Nowadays, the buzz is all about `art movies`. And by that we don`t mean the usual indie house hits that have khadi clad, jhola bearing, bespectacled, Left leaning types discussing the Fellinesque `nuance` or the Bergmaneque `technique` in coffee-houses.
Fida over Madhuri
Art and cinema are two totally different fields-- or so we used to think.
The line separating movies and art is slowly but surely blurring. M.F. Husain, is first and foremost a painter. However, equally well documented are his off-canvas escapades including the barefoot painters absolute devotion to the leading actress of Hindi films Madhuri Dixit. It was this well-known obsession with the luminous Ms. Dixit that caused M.F. Husain to turn to cinema. His debut celluloid venture, `Gajagamini` is Husain`s cinematic homage to the Maharastrian beauty.
Earlier this year, Payal Kapoor along with sister Priya Jain organised the art and cinema show in which over 80 artist exhibited their cinema inspired creations. The main purpose of the exhibition was to showcase the synergy between cinema and art. Characters and scenes from Bollywood were frozen in time by the swish of the brush of the artist on their canvas boards.
Artist Sanjay Bhattacharya was a child artist in Bengali films. His artistic conception of the art-cinema nexus was to capture vignettes from Satyajit Ray`s movies. The zamindari house in `Jalsagar` was transported on to the canvas board of Bhattacharya as it were. Having experimented successfully in this mode, Bhattacharya is now planning a series based on Ray classics like `Pathar Panchali`, `Devi` and `Gupi Gayen Bagha Bayen`.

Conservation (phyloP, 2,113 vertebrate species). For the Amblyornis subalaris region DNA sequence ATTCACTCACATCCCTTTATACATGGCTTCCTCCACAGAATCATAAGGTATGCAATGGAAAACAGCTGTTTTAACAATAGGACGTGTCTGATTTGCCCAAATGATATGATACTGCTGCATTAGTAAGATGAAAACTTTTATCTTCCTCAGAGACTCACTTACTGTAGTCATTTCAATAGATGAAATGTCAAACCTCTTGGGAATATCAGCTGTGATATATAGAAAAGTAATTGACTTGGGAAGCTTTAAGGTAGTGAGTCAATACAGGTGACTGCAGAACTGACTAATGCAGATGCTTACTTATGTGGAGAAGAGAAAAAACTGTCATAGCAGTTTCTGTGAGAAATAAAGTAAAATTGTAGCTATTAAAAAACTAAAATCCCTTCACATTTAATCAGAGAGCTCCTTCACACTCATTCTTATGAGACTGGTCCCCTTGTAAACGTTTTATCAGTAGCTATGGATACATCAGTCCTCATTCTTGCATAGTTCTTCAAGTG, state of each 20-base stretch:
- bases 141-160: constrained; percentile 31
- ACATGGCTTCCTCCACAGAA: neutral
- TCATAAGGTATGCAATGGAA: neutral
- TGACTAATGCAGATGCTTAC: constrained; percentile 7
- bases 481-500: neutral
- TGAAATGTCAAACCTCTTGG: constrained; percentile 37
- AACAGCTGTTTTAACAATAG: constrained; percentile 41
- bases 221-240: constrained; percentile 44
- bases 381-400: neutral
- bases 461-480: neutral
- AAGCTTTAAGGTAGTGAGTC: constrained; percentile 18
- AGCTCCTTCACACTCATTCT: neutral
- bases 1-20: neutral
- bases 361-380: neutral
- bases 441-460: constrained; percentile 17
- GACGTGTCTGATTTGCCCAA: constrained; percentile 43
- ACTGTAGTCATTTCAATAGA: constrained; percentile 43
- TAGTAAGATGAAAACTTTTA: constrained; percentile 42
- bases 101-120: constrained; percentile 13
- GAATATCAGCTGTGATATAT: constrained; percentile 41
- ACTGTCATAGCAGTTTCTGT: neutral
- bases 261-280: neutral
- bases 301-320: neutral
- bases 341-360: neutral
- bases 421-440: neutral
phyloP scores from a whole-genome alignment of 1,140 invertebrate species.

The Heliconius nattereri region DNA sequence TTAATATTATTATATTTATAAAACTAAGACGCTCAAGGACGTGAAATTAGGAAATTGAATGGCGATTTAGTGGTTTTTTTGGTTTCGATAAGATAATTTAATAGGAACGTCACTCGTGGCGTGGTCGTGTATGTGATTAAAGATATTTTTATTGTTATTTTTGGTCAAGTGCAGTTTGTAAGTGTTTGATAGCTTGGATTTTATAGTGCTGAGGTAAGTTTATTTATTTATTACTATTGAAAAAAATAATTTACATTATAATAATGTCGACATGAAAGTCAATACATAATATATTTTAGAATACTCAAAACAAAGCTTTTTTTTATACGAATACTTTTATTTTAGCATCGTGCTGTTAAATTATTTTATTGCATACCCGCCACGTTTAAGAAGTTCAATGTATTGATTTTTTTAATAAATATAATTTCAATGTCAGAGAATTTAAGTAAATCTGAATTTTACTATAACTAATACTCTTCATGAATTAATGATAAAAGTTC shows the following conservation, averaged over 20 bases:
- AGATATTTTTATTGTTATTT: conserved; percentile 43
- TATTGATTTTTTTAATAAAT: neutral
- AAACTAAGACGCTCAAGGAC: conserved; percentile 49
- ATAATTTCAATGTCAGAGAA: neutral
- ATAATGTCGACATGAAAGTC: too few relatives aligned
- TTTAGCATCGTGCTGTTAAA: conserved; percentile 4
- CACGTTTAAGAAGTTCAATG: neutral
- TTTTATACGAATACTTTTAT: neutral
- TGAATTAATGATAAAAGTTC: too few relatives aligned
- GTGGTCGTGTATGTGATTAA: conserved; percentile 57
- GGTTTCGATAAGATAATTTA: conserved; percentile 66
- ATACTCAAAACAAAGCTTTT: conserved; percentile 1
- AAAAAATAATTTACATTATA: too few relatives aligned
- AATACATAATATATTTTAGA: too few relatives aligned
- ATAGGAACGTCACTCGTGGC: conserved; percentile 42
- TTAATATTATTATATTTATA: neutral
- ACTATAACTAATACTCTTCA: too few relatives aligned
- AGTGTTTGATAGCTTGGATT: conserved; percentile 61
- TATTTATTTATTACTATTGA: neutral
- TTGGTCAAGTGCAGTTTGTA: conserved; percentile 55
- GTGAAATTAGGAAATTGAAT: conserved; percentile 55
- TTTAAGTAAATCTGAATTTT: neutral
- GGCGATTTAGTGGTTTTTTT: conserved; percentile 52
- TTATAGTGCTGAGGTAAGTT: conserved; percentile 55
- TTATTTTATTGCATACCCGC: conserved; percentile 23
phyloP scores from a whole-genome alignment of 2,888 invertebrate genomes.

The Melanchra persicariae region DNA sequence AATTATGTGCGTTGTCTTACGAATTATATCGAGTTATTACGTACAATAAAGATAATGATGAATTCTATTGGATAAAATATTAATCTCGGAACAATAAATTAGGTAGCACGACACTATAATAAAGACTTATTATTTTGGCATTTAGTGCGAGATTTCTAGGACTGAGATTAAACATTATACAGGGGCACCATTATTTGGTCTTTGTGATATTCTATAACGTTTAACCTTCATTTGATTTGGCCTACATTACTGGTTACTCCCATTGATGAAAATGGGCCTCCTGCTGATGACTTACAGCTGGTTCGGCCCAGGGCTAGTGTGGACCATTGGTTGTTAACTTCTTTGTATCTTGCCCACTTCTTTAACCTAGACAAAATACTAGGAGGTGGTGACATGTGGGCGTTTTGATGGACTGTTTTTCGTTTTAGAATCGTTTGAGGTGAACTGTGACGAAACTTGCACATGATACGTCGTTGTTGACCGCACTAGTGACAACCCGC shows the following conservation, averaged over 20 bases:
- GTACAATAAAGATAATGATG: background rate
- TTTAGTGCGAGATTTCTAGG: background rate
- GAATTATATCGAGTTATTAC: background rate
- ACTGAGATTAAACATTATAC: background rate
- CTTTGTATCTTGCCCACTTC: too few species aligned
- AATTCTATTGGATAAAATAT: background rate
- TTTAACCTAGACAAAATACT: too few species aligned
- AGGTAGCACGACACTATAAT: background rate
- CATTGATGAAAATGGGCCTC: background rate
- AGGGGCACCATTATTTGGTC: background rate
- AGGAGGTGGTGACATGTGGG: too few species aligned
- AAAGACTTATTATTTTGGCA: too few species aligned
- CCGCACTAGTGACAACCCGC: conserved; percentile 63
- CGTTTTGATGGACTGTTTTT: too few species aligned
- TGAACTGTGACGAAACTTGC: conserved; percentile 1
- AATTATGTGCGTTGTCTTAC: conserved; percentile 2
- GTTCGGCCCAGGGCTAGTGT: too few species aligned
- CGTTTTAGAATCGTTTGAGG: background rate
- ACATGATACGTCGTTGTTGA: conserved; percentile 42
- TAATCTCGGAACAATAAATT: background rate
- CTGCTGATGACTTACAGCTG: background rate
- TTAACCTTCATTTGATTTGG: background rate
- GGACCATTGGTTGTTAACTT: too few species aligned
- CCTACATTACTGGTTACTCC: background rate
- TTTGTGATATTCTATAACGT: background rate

Khoj, an annual workshop which is held every year in Mumbai seeks to encourage artist to work with new media. Here, modern techniques and innovations like digital art and video installations help the artist to continuously broaden their work. Here too, the art-cinema link is obvious. At the workshop held this year, Kay Hassan, a South African artist, worked on Hindi film posters. Michael Shanowski dressed up like a woman and called himself Gulab Jamun!!
Inspired by a scene from the seventies hit film `Sholay`, Naresh Kaupuria created an installation complete with the sound of horses and rifles- a real cinematic presentation on canvas! Winning the Eighth Triennial Award in 1993 for his multi- faceted `Shadighar- Raja Ki Aayegi Baarat`, he has also designed film posters whose style has been influenced by Raj Kapoor`s movie `Mera Naam Joker`.
Art aficionado Abhisek Poddar has a large collection of posters from the forties, fifties and sixties. The posters of yesterday are not the glossy, colourful and shiny posters of today. Yet they exert a subtle charm, beguiling with their stark imagery. Poddar has even held poster shows in Mumbai and Delhi and constantly travels to add to his collection.
Art and CinemaWritten and painted by M. F. Husain
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